Beaches in Tarpon Springs

Tarpon Springs is famous for its historic sponge docks and Greek culture. But, the beaches in Tarpon Springs are also very nice, and are worth visiting!

In fact, Tarpon Springs’ beach at Fred Howard Park is the northernmost beach in Pinellas County’s mainland. It marks the first of many beautiful beaches along Florida’s central Gulf of Mexico coastline.

Some of Tarpon Springs’ other beaches, especially those located on offshore islands, are among the nicest beaches in Florida. 

Here are our favorite picks for the best beaches in Tarpon Springs.

Note: The beaches in and around Tarpon Springs are different than other beaches on Florida’s gulf coast:

  • Some are located on rivers, or near river mouths
  • Some beaches are located on offshore islands and sandbars, and require boat access
  • Some of these beaches are very small and modest

Some of these beaches are not as beautiful as the famous beaches of Clearwater, St. Petersburg, Anna Maria, or other beaches further south along Florida’s Gulf Coast. 

They are still nice and can be fun to visit, but visitors (especially out-of-towners) are advised to do their research before visiting, and to have realistic expectations!

Fred Howard Park Beach

The most popular beach in Tarpon Springs is Fred Howard Park Beach. 

Fred Howard Beach is a beautiful waterfront park and one of only two beaches in Tarpon Springs itself which doesn’t require a boat to access.

Fred Howard Park is located on the Gulf of Mexico coastline, approximately 3.5 miles west of the sponge docks.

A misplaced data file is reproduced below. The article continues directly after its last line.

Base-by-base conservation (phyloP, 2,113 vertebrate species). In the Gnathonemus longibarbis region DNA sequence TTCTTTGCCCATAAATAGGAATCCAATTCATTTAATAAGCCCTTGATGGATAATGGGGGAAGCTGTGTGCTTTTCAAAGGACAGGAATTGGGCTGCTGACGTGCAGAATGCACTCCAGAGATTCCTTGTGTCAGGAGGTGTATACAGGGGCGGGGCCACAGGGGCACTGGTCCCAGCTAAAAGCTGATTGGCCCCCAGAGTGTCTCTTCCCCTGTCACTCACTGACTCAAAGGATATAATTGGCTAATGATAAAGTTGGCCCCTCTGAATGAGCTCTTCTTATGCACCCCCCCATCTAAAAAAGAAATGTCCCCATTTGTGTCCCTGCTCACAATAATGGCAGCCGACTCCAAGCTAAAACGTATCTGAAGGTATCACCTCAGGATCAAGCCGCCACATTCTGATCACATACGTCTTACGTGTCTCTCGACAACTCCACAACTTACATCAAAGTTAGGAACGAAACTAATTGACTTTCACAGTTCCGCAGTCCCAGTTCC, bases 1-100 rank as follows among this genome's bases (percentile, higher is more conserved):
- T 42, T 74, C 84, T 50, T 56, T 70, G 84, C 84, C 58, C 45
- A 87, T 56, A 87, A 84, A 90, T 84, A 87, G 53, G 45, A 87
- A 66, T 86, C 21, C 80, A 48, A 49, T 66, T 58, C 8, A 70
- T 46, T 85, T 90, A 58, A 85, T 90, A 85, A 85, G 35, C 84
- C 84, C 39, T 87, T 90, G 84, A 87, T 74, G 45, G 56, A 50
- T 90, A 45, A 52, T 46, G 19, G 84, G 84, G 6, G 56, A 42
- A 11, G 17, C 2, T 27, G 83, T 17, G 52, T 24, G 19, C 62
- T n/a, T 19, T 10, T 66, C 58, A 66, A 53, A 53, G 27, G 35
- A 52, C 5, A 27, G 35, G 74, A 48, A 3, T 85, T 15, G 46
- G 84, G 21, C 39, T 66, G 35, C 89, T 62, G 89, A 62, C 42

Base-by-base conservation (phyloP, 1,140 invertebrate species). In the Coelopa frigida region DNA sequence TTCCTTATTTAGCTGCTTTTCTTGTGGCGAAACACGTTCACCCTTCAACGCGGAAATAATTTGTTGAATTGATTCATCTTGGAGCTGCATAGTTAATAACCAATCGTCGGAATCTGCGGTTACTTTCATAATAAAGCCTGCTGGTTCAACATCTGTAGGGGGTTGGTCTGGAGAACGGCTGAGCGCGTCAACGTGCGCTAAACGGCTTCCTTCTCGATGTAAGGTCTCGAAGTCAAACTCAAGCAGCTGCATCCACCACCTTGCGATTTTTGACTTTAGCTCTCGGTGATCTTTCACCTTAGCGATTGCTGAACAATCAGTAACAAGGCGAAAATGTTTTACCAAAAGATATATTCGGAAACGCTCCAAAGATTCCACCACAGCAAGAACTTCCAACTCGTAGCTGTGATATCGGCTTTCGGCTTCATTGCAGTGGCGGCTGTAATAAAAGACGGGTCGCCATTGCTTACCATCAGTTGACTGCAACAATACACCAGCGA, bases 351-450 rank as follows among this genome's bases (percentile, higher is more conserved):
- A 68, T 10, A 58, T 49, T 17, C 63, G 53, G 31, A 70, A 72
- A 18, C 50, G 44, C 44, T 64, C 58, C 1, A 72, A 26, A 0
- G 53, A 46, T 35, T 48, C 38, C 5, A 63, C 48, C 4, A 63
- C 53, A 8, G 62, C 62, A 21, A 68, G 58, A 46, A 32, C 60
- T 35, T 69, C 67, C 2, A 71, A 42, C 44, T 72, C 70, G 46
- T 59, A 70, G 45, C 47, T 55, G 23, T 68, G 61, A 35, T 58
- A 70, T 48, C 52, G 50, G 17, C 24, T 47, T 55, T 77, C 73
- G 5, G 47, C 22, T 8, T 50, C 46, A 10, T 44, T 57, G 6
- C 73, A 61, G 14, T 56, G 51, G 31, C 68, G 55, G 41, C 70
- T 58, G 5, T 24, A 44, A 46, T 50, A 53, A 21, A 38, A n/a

The beach at Fred Howard Park is located on an offshore section of the park. It’s connected to the mainland via a one-mile long causeway which extends into the Gulf of Mexico. 

The beach is relatively small compared to other beaches in Florida. But, it’s still a nice beach, and is the best beach in Tarpon Springs which doesn’t require a boat to visit.

The water at Fred Howard Beach is generally clear and calm because it’s protected by a series of offshore sandbars and islands which block wind and waves, especially Anclote Key.

Fred Howard Park has a large parking lot, which is conveniently located just behind the beach. Parking is approximately $5 and is good for all-day parking at the time of this writing. 

There is sand at Fred Howard Park Beach; it is generally very fine and light, and is often hard-packed. The water’s natural sandy bottom is more of a silty, organic composition than traditional coarse beach sand, as most people might expect. 

The water is generally clear and swimmers can wade up to about waist-height before the bottom turns into seagrass beds. 

Many beach visitors complain about the seagrass, although the seagrass is extremely important and helps maintain the water’s clarity, environmental health and cleanliness.

Seagrass and seaweed can often accumulate on the beach, which can be smelly as the natural material decomposes.

Some parts of the beach are obstructed by large rock seawalls. These areas are often popular with fishermen because fish like to hide in the obstructions.

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Fred Howard Park maintained by the City of Tarpon Springs and has nice facilities, including:

  • Barbeque grills
  • Picnic facilities
  • Playgrounds
  • Restrooms
  • And more

Note: Depending on the season and wind conditions the beach areas can be filled with insects, including biting gnats and noseeums. Bug spray is advised!

Sunset Beach

Sunset Beach is the second-most popular mainland beach in Tarpon Springs, after the beach at Fred Howard Park. 

Sunset Beach is quite a bit smaller than the beach at Fred Howard Park, and is usually much less crowded. 

Most locals advise that Sunset Beach is not a great swimming beach. Some visitors warn that the water can be stagnant and can sometimes be smelly. 

Still, Sunset Beach is good for other activities like relaxing near the water, kayaking and playing sand volleyball. 

Sunset Beach is also a popular launching spot for kite surfers and wind surfers due to the calm, flat and protected waters.